Can I skip a generation in my estate plan?
At times, circumstances arise requiring a grandparent step in to raise their grandchild. The U.S. Census Bureau estimates that over 2.4 million grandparents have custody over their grandchildren in the country today. Grandparents raising their grandchildren will face many challenges and reap many rewards. One of the greatest concerns of many older caregivers will be ensuring their grandchildren are financially cared for after their death. At times, it may be necessary for a grandparent to direct their assets directly to their grandchildren, essentially skipping a generation. With so many considerations, it is critical that grandparents raising their grandchildren contact an experienced estate planning lawyer.
Naming a Caregiver for Your Grandchildren
If you have been legally named the caregiver for your minor grandchild, it is critically important that you name a guardian for your grandchild in the event of your death. Your grandchild has likely already experienced the difficult process of losing his or her biological parents, whether it be through death, abandonment, or removal by the court. If you die without naming a guardian, the court will be forced to appoint a caretaker. Do no leave matters to chance; create a will that selects a qualified guardian for your grandchildren as soon as possible.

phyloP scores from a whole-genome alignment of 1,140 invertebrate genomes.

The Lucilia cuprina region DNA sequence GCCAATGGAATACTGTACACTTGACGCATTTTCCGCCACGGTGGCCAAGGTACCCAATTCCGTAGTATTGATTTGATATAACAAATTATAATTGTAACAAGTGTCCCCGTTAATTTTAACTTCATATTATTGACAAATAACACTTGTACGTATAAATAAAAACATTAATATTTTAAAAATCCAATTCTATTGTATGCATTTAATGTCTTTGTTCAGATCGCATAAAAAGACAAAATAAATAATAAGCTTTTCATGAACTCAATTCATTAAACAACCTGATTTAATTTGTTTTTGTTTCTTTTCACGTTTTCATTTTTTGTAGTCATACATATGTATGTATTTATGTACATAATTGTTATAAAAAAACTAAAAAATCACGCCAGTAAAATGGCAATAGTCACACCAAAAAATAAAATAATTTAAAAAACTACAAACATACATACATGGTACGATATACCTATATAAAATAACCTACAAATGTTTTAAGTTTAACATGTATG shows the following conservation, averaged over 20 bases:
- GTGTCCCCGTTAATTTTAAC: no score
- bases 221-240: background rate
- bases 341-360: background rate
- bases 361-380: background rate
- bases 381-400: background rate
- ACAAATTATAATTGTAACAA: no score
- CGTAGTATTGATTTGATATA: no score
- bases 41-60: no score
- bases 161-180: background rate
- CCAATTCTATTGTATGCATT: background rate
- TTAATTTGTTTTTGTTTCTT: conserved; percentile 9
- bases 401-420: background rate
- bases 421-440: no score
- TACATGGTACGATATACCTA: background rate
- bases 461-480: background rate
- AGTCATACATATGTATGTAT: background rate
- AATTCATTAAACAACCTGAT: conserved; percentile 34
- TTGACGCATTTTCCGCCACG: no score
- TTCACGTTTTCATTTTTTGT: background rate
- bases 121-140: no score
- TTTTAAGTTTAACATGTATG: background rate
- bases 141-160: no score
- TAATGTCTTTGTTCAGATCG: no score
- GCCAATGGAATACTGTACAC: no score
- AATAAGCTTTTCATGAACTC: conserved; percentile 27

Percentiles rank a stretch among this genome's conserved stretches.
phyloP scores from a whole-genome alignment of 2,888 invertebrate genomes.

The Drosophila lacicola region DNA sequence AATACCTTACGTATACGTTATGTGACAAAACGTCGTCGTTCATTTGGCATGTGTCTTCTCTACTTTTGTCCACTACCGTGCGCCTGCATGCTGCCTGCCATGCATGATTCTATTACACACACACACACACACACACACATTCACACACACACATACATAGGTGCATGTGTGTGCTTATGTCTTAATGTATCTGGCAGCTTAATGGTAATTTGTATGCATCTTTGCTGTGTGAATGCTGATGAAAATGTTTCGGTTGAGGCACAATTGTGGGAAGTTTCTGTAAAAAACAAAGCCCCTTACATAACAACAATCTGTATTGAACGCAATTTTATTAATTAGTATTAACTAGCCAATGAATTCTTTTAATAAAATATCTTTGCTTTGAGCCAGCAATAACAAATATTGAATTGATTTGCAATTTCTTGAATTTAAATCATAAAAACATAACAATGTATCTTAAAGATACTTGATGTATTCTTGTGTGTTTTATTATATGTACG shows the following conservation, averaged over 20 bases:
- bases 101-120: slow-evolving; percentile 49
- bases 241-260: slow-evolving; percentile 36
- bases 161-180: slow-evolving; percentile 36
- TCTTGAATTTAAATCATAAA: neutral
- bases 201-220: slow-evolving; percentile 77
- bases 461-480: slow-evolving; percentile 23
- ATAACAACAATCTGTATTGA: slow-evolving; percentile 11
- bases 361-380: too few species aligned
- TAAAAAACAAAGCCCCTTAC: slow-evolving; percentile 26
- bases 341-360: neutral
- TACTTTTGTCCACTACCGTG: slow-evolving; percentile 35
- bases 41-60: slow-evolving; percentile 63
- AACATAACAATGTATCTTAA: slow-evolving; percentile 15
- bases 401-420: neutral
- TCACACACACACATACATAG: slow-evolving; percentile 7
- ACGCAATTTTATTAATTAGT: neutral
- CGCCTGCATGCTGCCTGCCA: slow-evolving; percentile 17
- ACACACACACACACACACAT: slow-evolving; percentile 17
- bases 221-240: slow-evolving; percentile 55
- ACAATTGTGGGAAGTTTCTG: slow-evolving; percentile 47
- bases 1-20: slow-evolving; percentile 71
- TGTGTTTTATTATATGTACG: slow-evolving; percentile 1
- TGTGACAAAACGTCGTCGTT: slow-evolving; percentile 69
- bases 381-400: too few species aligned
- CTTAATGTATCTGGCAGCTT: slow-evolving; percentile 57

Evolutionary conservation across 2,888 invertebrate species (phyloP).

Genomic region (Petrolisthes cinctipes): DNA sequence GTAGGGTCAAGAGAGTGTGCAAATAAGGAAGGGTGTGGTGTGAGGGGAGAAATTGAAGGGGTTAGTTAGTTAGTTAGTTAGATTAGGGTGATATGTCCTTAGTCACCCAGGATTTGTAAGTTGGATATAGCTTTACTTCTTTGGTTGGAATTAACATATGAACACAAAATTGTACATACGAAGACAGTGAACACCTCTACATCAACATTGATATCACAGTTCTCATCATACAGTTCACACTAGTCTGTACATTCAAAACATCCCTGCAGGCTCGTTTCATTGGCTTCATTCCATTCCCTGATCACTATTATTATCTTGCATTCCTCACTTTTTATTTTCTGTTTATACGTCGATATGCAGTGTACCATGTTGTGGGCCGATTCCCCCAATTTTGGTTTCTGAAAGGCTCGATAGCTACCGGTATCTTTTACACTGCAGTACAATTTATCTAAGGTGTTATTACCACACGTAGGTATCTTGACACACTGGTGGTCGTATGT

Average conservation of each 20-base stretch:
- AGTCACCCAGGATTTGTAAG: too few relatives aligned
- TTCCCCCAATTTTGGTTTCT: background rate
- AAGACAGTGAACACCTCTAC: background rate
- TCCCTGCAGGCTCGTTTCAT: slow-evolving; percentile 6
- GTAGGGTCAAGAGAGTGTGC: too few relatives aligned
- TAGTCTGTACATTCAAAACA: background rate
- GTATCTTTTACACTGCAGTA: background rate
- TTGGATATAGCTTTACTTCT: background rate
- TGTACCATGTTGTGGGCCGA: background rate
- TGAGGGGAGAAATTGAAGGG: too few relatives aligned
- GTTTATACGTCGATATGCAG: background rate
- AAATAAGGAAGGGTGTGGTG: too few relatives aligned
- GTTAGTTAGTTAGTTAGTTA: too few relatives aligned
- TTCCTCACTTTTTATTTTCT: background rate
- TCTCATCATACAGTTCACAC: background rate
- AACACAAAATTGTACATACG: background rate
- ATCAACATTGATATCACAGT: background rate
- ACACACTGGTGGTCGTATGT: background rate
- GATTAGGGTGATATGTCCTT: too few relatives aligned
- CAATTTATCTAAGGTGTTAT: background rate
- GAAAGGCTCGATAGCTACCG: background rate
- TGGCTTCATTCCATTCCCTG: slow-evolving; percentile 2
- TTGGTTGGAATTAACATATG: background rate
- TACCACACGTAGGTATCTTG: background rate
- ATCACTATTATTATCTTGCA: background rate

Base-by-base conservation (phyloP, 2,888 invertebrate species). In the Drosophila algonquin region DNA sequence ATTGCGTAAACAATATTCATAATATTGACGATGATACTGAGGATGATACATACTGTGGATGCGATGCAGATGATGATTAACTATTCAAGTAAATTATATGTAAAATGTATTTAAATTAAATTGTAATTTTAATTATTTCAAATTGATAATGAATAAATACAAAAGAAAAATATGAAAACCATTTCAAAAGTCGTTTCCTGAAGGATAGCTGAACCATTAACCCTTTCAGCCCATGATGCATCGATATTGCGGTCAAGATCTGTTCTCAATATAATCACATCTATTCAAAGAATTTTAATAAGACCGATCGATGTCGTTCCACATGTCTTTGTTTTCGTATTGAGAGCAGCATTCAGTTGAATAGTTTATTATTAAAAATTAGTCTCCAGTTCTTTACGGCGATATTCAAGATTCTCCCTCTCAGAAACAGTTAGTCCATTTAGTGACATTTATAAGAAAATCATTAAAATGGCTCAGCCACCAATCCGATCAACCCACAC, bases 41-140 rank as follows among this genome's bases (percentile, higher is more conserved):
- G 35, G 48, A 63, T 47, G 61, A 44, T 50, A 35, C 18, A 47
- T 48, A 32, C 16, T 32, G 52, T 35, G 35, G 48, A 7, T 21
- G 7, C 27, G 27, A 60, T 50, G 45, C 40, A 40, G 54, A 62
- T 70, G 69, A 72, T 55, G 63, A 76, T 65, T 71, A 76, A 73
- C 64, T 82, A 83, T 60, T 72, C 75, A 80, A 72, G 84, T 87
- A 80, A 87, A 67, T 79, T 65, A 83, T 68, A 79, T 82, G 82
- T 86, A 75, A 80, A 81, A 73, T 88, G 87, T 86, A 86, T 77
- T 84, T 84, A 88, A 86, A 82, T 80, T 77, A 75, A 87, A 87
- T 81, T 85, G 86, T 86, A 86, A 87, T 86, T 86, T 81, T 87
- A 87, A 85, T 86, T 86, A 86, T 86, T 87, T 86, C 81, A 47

Consider a Trust
At times, grandparents will end up raising their grandchildren due to the parent’s, their child’s, death or incarceration. Other times, the parent has a drug or alcohol problem, mental health issue, or another personal problem that prevents the parent from being able to care for the grandchildren. Grandparents who are financially supporting their grandchildren will want to ensure their grandchild is cared for after their death. Where there are concerns that the parent cannot be trusted to receive funds, the grandparent may need to skip the parent in his or her estate plan and transfer assets instead directly to the grandchild.
A trust is often the best method for grandparents to provide financially for their grandchildren upon their death. With a trust, the grandparent can set up distributions for the grandchild to receive assets as they reach a certain age. A trustworthy trustee can manage the assets until the grandchild attains the predetermined age. Further, a trust gives the trust creator complete control over who receives what assets. Contact an estate planning lawyer for more assistance with crafting an estate plan to protect your grandchildren today.